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Christian F. Nunes is the president of the National Organization for Women. She wrote this for InsideSources.com.
America has always had a complicated relationship with the truth. From the Vietnam War to the Iraq War, from swiftboating to birtherism to “alternative facts,” and, of course, the whitewashed versions of history being taught in our schools, truth is in the mind of the beholder.
While we have a long history of loose and varied interpretations of the truth, we’ve entered an extremely dangerous period where we celebrate, reward and elect people who are openly working to dismantle the truth.
Manipulating the truth goes by many names like “taken out of context,” “misspeaking,” “spinning” and “misinterpretation,” terms that indicate how subtle and acceptable it can be to chip away at what’s true. This practice has been a basic fundamental tool in business and politics for centuries. But every fracture of the truth weakens our trust as citizens, laying the groundwork for division, loss of faith in our institutions and principles, and the need to seek out alternative answers and guidance that better fit a specific narrative.
It isn’t enough for some leaders to flatly lie anymore. They’re on the offense, actively gaslighting so forcefully that we start to question our reality. As a leader in the women’s rights movement, I can confidently say that women have never truly been afforded the privilege of knowing what’s true. For centuries, society lied to women by telling them their place is in the home, that their greatest achievement is becoming a mother, that they need to look a certain way, act a certain way, and should be grateful for whatever pitiful concessions they get. The pioneering women who dared to challenge these norms were dismissed as emotional, undesirable and dangerous.
In the wake of the Dobbs decision that overturned nearly 50 years of reproductive rights, extremists now have full license to conjure wild and deceptive information about women’s health and abortion care. Women have and will continue to die because of these lies. For instance, legislators are trying to push bills to ban medical procedures that simply do not exist.
Anti-choice activists rely on the false narrative that abortions are dangerous, despite conclusive evidence proving the safety of the procedure; these groups conveniently omit the fact that abortions are significantly safer than pregnancy and childbirth. And these groups are working to create an environment where the truth is not just unwelcome, but it is a danger to be silenced.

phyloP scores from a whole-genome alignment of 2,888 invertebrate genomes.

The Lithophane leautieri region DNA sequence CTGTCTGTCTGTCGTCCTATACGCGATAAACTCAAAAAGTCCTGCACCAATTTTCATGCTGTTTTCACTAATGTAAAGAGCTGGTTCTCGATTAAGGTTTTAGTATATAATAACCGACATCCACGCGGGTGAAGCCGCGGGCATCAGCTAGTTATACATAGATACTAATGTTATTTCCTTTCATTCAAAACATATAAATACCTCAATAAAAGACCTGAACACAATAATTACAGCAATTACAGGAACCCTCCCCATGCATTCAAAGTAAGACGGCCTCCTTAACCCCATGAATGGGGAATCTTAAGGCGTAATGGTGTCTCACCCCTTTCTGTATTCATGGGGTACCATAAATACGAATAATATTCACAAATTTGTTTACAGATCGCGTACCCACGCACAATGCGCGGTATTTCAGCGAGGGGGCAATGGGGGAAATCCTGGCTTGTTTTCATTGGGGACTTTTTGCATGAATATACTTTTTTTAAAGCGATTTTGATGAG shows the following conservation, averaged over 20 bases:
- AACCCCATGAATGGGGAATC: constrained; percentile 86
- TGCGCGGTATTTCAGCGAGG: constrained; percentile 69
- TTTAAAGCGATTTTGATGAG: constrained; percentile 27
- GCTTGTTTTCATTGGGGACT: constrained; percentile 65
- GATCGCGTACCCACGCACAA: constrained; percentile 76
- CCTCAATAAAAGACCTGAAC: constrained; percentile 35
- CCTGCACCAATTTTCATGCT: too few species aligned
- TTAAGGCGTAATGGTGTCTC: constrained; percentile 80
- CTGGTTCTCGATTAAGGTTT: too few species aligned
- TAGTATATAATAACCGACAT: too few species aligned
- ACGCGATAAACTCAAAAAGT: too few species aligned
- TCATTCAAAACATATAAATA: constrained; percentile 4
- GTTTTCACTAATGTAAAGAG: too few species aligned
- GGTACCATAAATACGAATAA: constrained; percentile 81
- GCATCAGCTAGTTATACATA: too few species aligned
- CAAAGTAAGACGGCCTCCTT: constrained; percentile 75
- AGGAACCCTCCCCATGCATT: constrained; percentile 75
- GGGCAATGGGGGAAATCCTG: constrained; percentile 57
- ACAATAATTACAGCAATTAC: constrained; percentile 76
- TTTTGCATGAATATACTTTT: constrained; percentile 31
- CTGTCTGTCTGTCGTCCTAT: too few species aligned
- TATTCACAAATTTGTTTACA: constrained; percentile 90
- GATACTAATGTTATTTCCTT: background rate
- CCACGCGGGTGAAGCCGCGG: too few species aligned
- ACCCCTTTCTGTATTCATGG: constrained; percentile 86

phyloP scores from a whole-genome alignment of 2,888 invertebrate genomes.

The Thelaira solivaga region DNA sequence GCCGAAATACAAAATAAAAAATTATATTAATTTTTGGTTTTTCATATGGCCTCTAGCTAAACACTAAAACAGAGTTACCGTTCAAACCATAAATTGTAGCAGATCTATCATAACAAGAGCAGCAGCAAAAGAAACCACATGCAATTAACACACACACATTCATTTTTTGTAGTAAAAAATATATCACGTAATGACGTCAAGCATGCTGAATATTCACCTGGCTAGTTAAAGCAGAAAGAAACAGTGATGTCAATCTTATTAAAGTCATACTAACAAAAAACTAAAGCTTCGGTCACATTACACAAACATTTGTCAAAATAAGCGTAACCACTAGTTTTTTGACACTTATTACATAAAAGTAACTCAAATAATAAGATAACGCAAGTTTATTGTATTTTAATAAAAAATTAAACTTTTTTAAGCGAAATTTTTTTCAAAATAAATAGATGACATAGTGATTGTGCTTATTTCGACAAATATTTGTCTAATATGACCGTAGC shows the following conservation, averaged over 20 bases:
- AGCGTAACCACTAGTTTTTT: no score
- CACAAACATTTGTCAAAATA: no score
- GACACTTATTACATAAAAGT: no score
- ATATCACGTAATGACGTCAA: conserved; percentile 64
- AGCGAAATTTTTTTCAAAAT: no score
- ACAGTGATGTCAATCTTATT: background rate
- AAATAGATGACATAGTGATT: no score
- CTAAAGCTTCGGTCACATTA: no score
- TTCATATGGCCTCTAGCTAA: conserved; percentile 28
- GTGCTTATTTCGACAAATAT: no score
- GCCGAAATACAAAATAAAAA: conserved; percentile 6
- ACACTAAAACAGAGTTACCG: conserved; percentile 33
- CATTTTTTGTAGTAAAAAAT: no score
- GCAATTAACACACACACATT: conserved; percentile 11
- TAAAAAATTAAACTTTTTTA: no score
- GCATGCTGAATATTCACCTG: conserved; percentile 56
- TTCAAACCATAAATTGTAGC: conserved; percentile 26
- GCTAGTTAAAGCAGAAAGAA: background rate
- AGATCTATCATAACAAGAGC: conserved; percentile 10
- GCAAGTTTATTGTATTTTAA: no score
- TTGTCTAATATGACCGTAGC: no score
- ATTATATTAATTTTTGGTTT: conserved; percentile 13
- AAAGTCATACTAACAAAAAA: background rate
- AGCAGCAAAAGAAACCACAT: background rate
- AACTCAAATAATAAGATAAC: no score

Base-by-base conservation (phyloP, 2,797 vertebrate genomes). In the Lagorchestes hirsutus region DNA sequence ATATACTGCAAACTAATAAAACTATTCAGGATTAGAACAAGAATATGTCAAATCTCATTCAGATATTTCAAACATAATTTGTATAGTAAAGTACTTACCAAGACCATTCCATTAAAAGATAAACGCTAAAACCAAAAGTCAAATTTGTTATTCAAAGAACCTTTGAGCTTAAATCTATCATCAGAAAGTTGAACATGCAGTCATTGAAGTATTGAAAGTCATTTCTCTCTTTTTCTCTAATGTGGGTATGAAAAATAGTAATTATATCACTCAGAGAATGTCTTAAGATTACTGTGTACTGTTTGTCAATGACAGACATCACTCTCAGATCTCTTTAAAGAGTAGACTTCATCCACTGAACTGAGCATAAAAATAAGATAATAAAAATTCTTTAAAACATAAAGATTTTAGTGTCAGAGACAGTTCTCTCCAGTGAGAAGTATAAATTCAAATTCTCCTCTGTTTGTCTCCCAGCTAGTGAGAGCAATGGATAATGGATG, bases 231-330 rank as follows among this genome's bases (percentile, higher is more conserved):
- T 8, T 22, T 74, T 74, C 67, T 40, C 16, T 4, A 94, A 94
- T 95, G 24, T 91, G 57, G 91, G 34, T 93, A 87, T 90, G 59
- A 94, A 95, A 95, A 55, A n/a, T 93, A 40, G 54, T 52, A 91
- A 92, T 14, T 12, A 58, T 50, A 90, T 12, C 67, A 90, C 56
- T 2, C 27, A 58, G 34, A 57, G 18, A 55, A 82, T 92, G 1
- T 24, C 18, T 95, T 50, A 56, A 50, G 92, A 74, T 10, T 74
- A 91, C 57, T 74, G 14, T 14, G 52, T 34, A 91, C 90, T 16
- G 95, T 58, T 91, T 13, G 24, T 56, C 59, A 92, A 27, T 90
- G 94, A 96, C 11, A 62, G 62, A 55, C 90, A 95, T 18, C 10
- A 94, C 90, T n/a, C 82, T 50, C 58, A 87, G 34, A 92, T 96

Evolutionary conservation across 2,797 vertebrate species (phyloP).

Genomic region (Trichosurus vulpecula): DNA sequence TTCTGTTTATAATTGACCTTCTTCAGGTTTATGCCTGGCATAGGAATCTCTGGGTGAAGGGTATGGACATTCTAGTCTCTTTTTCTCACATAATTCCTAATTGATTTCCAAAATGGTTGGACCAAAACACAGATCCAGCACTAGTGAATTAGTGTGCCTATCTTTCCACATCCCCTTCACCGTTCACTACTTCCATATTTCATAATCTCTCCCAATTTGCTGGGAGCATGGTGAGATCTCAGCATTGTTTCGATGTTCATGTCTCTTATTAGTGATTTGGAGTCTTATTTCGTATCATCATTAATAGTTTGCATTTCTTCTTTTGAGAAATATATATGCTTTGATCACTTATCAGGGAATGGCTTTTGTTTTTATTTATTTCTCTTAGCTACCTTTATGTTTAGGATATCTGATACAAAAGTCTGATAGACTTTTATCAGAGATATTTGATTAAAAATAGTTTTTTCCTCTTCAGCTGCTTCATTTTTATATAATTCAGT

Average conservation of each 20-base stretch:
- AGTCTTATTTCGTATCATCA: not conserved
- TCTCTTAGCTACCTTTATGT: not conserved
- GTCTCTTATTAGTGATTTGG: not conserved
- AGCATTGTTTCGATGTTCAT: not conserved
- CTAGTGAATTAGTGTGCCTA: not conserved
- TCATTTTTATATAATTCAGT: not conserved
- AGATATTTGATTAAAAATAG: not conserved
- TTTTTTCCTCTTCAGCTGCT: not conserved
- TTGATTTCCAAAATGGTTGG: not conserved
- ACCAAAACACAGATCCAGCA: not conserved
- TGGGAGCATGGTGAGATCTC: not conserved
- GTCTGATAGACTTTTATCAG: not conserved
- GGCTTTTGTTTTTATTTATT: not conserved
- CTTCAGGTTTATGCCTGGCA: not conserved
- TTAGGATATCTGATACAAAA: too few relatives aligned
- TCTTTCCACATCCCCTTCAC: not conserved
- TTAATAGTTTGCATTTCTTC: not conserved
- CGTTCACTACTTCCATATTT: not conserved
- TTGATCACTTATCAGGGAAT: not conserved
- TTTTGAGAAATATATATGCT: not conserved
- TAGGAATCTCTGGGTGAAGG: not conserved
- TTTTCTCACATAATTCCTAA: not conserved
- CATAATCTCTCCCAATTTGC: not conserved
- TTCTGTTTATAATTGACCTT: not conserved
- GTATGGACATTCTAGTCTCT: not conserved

Another way we attack the truth is by assigning a higher value to one truth over another. Just like George Floyd’s murder didn’t suddenly create systemic racism, #MeToo didn’t suddenly create systemic misogyny. Oppression and discrimination against women are so pervasive throughout our society that many women can’t even recognize when they’re being victimized. But for those who speak out against abuse, they’re rarely believed.
It took dozens and dozens of women to come forward to speak out against Harvey Weinstein to ignite the #MeToo movement when it should have only taken one. Our society doesn’t believe a woman’s truth because we have collectively decided that a man’s truth is worth more. Like the gender wage gap, women are on the losing end of the gender reality gap.
While it’s easy to blame QAnon, ridiculous conspiracy theories and “The Big Lie” as some of the primary sources of the war on truth, in reality America has never had a fully stable or consistent relationship with the truth. Instead of allowing this to be cause for alarm, let it be a reminder that in fighting this war, it is our democratic duty to always call for justice. It is of the utmost importance that, as members of our democracy, we must always reconcile what we think the truth is with what it actually is. After all, this is and has always been a war worth fighting.
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